They say, however, that "the likelihood of clandestine transfer by Iraq is extremely small." In the first place, a "history of enmity" between Saddam and al Qaeda makes "the Iraqi dictator . . . unlikely to give al Qaeda nuclear weapons, which it might use in ways he could not control." U.S. pressure "might eventually force these unlikely allies together," but even so, "Saddam would still be unlikely to share his most valuable weaponry with al Qaeda," and besides, he "could hardly be confident that the transfer would go undetected." But "even if Saddam thought he could covertly smuggle nuclear weapons to bin Laden, he would still be unlikely to do so." Why would he give away what he has worked so long to acquire? Besides, in the event of a nuclear attack on the United States, he "could never be sure the United States would not incinerate him anyway if it merely suspected" he had been involved.
I will return to the question of the United States incinerating a perpetrator, which I regard as far more problematic than Mearsheimer and Walt do. For now, I would like to draw attention to the authors' assertions about what is "unlikely," "unlikely," and "unlikely" again.
First of all, they give us no assurances. "Unlikely" is not the same as impossible. Second, note the way in which the unlikelihood of Saddam and al Qaeda cooperating, given their vast differences, gives way (in the event that this is not so unlikely after all) only to a second unlikelihood, that Saddam would share his weaponry. But surely if that "unlikely" reconciliation does come to pass, the possibility of a transfer is not merely "unlikely" but more likely, which our authors do not note. That is because their concern here is not really with Saddam or al Qaeda. They are interested in applying the proposition that if you fear incineration, you will not use or allow others to use your nuclear weapon against a power that can incinerate you. They apply it well. And it is entirely persuasive that if Mearsheimer and Walt were running Iraq, we would have little to fear. But it is no test of whether Saddam Hussein is deterred to apply a test that in actuality asks whether Mearsheimer and Walt would be, especially when the conclusion is clear from the outset.
I think, further, that the al Qaeda problem is worth more discussion in the context of deterrence than it has hitherto received. Everybody seems to agree on this point: that if al Qaeda could get its hands on a nuclear weapon, it would try to use it. All right, but why would al Qaeda not be deterred? The usual answer is that al Qaeda is a terrorist organization, not a state. Therefore, deterrence doesn't apply to it. But is that all there is to say? In the first place, al Qaeda was intimately entwined with a state, Afghanistan, at the time of the September 11 attack. In response, the United States toppled the Taliban government and began a worldwide manhunt for its leaders and for members of al Qaeda. They are hunted men, and they will be until they are dead--a death that might take the form of a drone-guided Hellfire missile descending at any moment without notice on a vehicle in which they are traveling. I would think that the prospect of having your government toppled and spending life on the lam, under an implicit sentence of death, might make a certain kind of person chary about provoking such a response or reluctant to tolerate certain activities on the part of folks operating on his soil. Unfortunately, I do not think Osama bin Laden and Mullah Omar are of that certain kind, and neither does anyone else.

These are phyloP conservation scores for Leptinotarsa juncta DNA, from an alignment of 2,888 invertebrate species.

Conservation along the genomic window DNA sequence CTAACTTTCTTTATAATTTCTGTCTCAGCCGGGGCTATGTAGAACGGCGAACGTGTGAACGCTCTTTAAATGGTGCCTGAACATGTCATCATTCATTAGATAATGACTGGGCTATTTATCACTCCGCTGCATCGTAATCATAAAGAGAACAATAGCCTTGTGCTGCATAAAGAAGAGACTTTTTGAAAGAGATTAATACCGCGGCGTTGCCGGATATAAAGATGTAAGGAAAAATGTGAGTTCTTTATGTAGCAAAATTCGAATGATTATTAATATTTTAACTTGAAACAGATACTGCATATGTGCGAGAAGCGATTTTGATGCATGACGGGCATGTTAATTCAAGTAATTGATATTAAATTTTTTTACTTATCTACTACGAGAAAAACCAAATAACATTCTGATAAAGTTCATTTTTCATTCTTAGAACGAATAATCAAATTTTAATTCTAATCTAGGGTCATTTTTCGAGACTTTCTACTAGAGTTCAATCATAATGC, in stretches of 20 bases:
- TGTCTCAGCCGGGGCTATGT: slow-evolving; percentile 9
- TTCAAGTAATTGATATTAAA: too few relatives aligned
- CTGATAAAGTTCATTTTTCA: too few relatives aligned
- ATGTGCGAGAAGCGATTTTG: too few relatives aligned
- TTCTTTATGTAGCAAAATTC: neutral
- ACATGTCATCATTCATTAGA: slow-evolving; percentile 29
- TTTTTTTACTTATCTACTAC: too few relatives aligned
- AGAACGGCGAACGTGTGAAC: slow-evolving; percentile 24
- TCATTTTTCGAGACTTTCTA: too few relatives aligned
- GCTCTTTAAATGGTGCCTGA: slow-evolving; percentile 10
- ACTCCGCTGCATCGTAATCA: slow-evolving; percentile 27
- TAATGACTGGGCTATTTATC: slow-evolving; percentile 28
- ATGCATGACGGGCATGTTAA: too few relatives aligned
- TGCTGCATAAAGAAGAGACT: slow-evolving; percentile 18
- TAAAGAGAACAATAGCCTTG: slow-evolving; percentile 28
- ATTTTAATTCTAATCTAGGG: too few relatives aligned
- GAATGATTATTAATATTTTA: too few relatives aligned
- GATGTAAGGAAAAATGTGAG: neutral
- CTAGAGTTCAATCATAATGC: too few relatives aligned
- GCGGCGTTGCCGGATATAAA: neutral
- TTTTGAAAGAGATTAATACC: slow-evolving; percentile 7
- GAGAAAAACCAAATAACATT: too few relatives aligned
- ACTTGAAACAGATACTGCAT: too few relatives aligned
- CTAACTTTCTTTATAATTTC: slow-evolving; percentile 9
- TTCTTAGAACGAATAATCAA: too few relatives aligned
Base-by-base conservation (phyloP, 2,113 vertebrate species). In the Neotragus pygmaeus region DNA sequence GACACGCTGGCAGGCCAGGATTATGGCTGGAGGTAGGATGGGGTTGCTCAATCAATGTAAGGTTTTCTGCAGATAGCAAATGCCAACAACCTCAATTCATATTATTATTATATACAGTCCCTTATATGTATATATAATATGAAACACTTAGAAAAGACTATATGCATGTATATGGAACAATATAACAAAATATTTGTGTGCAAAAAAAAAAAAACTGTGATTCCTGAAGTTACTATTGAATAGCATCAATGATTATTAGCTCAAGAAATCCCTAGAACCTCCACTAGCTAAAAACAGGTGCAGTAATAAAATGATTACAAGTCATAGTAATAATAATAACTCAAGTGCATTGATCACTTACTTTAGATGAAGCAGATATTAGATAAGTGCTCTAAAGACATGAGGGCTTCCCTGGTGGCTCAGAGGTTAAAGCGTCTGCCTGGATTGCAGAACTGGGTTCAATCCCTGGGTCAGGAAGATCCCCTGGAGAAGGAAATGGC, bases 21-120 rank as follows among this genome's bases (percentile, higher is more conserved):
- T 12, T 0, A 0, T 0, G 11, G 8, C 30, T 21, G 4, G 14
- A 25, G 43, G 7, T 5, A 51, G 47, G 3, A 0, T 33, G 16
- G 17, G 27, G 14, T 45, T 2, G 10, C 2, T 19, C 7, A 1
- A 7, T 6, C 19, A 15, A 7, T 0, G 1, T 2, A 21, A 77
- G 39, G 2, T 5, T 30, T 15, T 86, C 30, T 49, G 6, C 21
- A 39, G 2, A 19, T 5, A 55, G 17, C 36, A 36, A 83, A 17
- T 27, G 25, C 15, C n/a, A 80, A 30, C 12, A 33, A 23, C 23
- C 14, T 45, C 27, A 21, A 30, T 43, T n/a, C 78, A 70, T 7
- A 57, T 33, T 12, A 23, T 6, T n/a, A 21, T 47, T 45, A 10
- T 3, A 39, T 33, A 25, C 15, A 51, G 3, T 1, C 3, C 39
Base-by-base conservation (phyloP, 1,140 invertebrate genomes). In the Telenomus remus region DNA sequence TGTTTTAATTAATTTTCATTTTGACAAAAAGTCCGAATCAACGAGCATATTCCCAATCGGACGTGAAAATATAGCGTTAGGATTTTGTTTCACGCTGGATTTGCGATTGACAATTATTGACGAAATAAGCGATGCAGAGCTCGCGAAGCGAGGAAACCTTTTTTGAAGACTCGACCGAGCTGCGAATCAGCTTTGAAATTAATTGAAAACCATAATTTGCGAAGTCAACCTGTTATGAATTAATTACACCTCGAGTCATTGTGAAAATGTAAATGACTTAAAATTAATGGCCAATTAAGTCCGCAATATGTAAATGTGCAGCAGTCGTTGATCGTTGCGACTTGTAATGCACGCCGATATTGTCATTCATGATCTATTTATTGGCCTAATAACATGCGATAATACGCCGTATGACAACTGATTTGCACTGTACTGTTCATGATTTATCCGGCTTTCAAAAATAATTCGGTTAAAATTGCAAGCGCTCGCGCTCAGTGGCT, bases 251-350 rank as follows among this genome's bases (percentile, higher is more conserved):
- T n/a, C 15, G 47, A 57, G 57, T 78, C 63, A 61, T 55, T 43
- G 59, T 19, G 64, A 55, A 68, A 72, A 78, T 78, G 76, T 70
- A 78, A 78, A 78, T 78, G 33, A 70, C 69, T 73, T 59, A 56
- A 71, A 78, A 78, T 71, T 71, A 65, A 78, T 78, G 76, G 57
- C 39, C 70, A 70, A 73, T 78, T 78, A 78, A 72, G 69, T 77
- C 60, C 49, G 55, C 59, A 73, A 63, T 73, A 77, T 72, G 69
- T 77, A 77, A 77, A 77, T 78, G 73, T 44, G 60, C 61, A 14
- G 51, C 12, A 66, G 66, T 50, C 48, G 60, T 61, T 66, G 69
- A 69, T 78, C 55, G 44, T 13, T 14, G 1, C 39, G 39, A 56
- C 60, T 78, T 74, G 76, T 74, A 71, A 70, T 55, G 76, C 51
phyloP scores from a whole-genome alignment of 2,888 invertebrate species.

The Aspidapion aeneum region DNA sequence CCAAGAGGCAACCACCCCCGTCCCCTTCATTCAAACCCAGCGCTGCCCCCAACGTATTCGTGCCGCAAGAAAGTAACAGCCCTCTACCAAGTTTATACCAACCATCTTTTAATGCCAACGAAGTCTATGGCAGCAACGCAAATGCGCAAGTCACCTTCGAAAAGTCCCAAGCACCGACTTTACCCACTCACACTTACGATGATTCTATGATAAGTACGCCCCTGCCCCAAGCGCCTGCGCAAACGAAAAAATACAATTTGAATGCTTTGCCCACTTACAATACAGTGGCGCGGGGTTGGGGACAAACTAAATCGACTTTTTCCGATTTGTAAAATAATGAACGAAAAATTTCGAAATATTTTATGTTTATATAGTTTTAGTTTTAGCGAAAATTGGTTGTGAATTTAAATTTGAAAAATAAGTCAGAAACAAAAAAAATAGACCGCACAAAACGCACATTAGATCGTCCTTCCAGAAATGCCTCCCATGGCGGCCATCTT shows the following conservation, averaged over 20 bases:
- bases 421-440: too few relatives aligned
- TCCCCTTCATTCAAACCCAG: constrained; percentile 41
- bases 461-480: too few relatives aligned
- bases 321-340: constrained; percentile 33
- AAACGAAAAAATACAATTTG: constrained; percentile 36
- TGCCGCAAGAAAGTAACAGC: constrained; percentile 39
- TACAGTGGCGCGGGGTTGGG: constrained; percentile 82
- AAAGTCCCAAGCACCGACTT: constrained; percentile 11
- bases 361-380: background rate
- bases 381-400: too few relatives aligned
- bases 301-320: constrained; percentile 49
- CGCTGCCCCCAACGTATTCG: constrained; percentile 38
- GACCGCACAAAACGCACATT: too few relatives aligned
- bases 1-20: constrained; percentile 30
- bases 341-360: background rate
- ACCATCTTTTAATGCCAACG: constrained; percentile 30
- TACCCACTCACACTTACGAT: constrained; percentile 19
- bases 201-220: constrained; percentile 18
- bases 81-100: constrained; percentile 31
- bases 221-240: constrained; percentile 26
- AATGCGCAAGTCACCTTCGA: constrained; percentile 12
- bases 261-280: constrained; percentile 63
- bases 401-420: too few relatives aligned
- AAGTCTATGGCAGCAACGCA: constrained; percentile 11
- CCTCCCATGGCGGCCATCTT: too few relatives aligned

There may be truth to the proposition that you cannot deter a terrorist non-governmental organization because only states can be deterred. The theory is in this sense safe, all praise to it. But we have saved it at the price of losing a complete account of the phenomenon before us. In saying that bin Laden and associates would use a nuclear weapon if they had one, aren't we also really saying that they don't share the concerns of self-preservation typical of heads of state? That they don't necessarily fear violent death? That they have an end that is perhaps higher than self-preservation? Clearly, we could not solve this problem by giving them a state of their own in the expectation that they would not risk losing it.
We thus arrive at the "madman" exception to deterrence theory: You can't deter a madman, of course. But "madman" is a loaded term. What we are actually talking about here is the full human range of tolerance for risk as well as the full human range of disparity in the ability to weigh risks, and this in the context of vastly varying expectations about what the future holds. Saddam Hussein is often said to be cautious (and therefore not a madman). I think some tyrants may in some sense be cautious, but only in the context of one who has proved willing to assume the considerable risks of tyranny. It is at any rate not the caution of a European Union bureaucrat.